Remember way back back to New Year’s Eve?
Seems like FOREVER ago, amiright?!
But remember the shiny newness of a new year and a new decade and the plans to overhaul your entire life for the better?
How’s that going?
If you’re like most people, resolutions are fizzled out and long forgotten, but the desire to get healthy still lingers.
We’re halfway into the year and most people have made few, if any, changes because the changes that were planned were massive and a huge undertaking.
But what if they didn’t have to be?
As you know, I’m quite fond of habits – learning how we use them, how we change them, how we grow them, etc. Everything I can get my hands on about habits is fair game.
So when I came across a book called Tiny Habits by BJ Fogg, of course I put my trusty library card to use! (yep, unapologetic nerd with a library card here)
And talk about a case of confirmation bias! But in the best of ways, I promise.
BJ and I are on the same team here with these habits and he puts it into words I otherwise hadn’t yet.
“We change best by feeling good, not by feeling bad.” And guess what? Giant life overhauls usually feel bad! They’re hard and we feel like a failure when we don’t do it and it’s all so overwhelming.
Unless you choose a different approach and break it up into the tiniest habits possible. Because then each tiny habit completed is a tiny win, and each tiny win creates confidence and momentum to do it again. And then it becomes this giant tidal wave of tiny habits all rolled into one that eventually DO end up overhauling your entire life.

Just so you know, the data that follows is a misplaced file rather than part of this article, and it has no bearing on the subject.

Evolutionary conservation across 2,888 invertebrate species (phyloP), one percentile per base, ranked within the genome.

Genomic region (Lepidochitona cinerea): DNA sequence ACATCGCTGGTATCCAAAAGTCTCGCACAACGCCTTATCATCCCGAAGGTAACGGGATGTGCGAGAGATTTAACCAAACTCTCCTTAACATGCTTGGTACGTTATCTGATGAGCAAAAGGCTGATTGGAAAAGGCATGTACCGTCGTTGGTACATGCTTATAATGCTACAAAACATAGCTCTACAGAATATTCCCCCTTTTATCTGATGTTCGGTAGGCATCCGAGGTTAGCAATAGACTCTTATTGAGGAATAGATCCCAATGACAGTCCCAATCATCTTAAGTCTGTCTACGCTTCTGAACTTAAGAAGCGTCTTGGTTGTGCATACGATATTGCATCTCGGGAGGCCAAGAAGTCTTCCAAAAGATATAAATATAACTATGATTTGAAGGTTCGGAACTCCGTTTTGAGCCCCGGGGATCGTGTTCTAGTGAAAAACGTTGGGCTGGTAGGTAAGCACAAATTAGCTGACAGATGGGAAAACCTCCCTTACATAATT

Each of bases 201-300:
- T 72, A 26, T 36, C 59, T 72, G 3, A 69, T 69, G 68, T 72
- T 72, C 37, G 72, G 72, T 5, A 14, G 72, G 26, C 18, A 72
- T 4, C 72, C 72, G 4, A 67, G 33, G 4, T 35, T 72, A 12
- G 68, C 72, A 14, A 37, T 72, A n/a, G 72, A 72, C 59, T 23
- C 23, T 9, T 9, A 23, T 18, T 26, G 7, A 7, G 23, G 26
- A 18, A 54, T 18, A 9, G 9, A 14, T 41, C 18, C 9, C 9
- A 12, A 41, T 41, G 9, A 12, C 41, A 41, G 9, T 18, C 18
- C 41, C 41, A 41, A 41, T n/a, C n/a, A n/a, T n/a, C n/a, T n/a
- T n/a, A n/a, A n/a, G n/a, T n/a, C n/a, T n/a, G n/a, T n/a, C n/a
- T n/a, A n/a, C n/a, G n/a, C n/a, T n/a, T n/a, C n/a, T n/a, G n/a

Except it doesn’t feel that way as it’s happening. It feels easy and manageable and do-able, even for the most daunting change you’re looking to make. If you break it up into tiny habits, tiny changes, and you conquer them one at a time, you’ll watch your confidence grow and your progress add up.
It’s like that saying about eating an elephant one bite at a time, except the elephant is a change you’re hoping to make.
Usually I’d defer to gurus like Dave Ramsay and Rachel Hollis who preach about the power of focus and how what you focus on is what you win at.
And while I agree with them wholeheartedly that where we give effort to is where we’ll see an impact, it doesn’t HAVE to be massive focus and all out effort.
By that I mean that as long as we’re deliberate about our plan to change one small thing, and then have that compound over time, we don’t necessarily need to have all hands on deck kind of focus in order to instill change.
Take for example my desire to increase my upper body strength. I decided to implement a tiny habit in the form of a habit stack – every time I use the restroom, I do 3 push ups. It takes less than ten seconds and almost no thought.
Plus, it became a habit on day one! It didn’t take the average 66 days to form this new tiny habit, it took one day.
But that little habit has turned into me doing anywhere from 40 to 50 push ups per day, and my goal is to work up to 100 per day! And all with minimal focus and/or effort.
The same rings true for any change you’re hoping to make – flossing your teeth? Start by flossing one tooth. Want to make breakfast each morning? Start by turning on the burner. Morning workouts? Lay out your workout clothes.
These small changes are what make habit formation manageable. We’ve seen what attempts at complete life overhauls look like (New Year’s resolutions) yet we still try again each year.
But now we’re armed with knowledge of how to make lasting change so that the 40% of our lives spent on autopilot (aka habits) are what WE design them to be, making changes WE want to make.
Nine Ways to Get Moving in Just 5 Minutes
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